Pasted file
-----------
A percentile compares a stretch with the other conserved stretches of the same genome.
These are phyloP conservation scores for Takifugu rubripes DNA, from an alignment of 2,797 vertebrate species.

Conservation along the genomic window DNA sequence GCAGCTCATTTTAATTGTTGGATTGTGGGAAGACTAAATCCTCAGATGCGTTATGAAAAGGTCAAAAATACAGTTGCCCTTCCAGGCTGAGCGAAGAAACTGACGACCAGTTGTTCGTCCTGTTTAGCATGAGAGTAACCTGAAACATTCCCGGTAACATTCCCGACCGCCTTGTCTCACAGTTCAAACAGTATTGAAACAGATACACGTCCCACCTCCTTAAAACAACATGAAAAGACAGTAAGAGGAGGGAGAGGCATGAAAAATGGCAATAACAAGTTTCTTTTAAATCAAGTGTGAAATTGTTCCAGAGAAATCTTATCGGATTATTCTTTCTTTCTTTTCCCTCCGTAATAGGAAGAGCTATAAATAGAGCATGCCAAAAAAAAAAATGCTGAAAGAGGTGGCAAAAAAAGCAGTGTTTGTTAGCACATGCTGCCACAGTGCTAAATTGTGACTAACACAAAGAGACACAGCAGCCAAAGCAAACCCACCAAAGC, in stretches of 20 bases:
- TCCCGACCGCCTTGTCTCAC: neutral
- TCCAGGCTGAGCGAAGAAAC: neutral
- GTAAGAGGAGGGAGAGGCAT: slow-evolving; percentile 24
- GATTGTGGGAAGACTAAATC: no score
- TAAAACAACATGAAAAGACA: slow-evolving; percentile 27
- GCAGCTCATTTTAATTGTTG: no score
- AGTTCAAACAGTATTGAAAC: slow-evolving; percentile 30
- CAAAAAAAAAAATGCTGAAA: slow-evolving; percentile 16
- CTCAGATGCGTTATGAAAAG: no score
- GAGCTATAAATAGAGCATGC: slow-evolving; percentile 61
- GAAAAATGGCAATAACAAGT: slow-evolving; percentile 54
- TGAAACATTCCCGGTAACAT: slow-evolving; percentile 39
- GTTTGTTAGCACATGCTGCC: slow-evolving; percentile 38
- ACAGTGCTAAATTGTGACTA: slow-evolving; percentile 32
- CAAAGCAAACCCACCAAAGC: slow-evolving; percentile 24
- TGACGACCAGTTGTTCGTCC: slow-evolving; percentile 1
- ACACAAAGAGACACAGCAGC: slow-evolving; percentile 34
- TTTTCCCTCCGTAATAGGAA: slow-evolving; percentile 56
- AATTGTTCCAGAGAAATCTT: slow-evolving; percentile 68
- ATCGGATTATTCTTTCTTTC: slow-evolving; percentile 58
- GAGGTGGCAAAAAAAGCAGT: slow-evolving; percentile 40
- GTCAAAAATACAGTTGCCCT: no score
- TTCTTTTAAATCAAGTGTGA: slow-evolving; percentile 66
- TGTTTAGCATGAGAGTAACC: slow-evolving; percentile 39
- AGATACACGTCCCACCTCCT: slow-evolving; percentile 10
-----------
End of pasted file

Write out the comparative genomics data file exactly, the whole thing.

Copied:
A percentile compares a stretch with the other conserved stretches of the same genome.
These are phyloP conservation scores for Takifugu rubripes DNA, from an alignment of 2,797 vertebrate species.

Conservation along the genomic window DNA sequence GCAGCTCATTTTAATTGTTGGATTGTGGGAAGACTAAATCCTCAGATGCGTTATGAAAAGGTCAAAAATACAGTTGCCCTTCCAGGCTGAGCGAAGAAACTGACGACCAGTTGTTCGTCCTGTTTAGCATGAGAGTAACCTGAAACATTCCCGGTAACATTCCCGACCGCCTTGTCTCACAGTTCAAACAGTATTGAAACAGATACACGTCCCACCTCCTTAAAACAACATGAAAAGACAGTAAGAGGAGGGAGAGGCATGAAAAATGGCAATAACAAGTTTCTTTTAAATCAAGTGTGAAATTGTTCCAGAGAAATCTTATCGGATTATTCTTTCTTTCTTTTCCCTCCGTAATAGGAAGAGCTATAAATAGAGCATGCCAAAAAAAAAAATGCTGAAAGAGGTGGCAAAAAAAGCAGTGTTTGTTAGCACATGCTGCCACAGTGCTAAATTGTGACTAACACAAAGAGACACAGCAGCCAAAGCAAACCCACCAAAGC, in stretches of 20 bases:
- TCCCGACCGCCTTGTCTCAC: neutral
- TCCAGGCTGAGCGAAGAAAC: neutral
- GTAAGAGGAGGGAGAGGCAT: slow-evolving; percentile 24
- GATTGTGGGAAGACTAAATC: no score
- TAAAACAACATGAAAAGACA: slow-evolving; percentile 27
- GCAGCTCATTTTAATTGTTG: no score
- AGTTCAAACAGTATTGAAAC: slow-evolving; percentile 30
- CAAAAAAAAAAATGCTGAAA: slow-evolving; percentile 16
- CTCAGATGCGTTATGAAAAG: no score
- GAGCTATAAATAGAGCATGC: slow-evolving; percentile 61
- GAAAAATGGCAATAACAAGT: slow-evolving; percentile 54
- TGAAACATTCCCGGTAACAT: slow-evolving; percentile 39
- GTTTGTTAGCACATGCTGCC: slow-evolving; percentile 38
- ACAGTGCTAAATTGTGACTA: slow-evolving; percentile 32
- CAAAGCAAACCCACCAAAGC: slow-evolving; percentile 24
- TGACGACCAGTTGTTCGTCC: slow-evolving; percentile 1
- ACACAAAGAGACACAGCAGC: slow-evolving; percentile 34
- TTTTCCCTCCGTAATAGGAA: slow-evolving; percentile 56
- AATTGTTCCAGAGAAATCTT: slow-evolving; percentile 68
- ATCGGATTATTCTTTCTTTC: slow-evolving; percentile 58
- GAGGTGGCAAAAAAAGCAGT: slow-evolving; percentile 40
- GTCAAAAATACAGTTGCCCT: no score
- TTCTTTTAAATCAAGTGTGA: slow-evolving; percentile 66
- TGTTTAGCATGAGAGTAACC: slow-evolving; percentile 39
- AGATACACGTCCCACCTCCT: slow-evolving; percentile 10